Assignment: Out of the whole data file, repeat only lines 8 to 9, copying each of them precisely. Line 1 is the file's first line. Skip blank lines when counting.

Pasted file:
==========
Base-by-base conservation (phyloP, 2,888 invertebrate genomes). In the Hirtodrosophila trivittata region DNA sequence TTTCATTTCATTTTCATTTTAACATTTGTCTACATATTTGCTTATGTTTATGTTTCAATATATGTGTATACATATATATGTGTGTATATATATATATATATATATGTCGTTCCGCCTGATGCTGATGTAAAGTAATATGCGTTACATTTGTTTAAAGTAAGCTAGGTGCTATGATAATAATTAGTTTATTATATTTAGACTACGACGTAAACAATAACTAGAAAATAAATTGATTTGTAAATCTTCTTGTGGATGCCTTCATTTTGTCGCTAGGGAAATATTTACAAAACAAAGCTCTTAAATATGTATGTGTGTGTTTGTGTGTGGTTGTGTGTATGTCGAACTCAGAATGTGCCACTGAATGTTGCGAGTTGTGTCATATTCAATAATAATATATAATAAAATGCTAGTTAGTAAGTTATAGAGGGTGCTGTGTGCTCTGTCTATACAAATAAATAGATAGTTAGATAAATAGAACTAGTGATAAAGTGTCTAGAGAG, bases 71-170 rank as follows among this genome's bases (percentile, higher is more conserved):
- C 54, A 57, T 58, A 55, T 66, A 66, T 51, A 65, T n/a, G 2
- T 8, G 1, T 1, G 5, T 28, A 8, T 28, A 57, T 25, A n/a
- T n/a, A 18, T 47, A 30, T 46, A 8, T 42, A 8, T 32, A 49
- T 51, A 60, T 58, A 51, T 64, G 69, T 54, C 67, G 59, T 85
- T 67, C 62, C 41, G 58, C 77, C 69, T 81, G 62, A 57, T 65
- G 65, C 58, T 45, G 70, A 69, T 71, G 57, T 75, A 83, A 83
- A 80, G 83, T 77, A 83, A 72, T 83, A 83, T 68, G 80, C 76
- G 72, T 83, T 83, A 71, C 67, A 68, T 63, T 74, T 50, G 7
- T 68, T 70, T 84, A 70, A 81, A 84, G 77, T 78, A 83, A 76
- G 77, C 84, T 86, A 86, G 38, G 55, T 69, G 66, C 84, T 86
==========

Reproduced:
- A 80, G 83, T 77, A 83, A 72, T 83, A 83, T 68, G 80, C 76
- G 72, T 83, T 83, A 71, C 67, A 68, T 63, T 74, T 50, G 7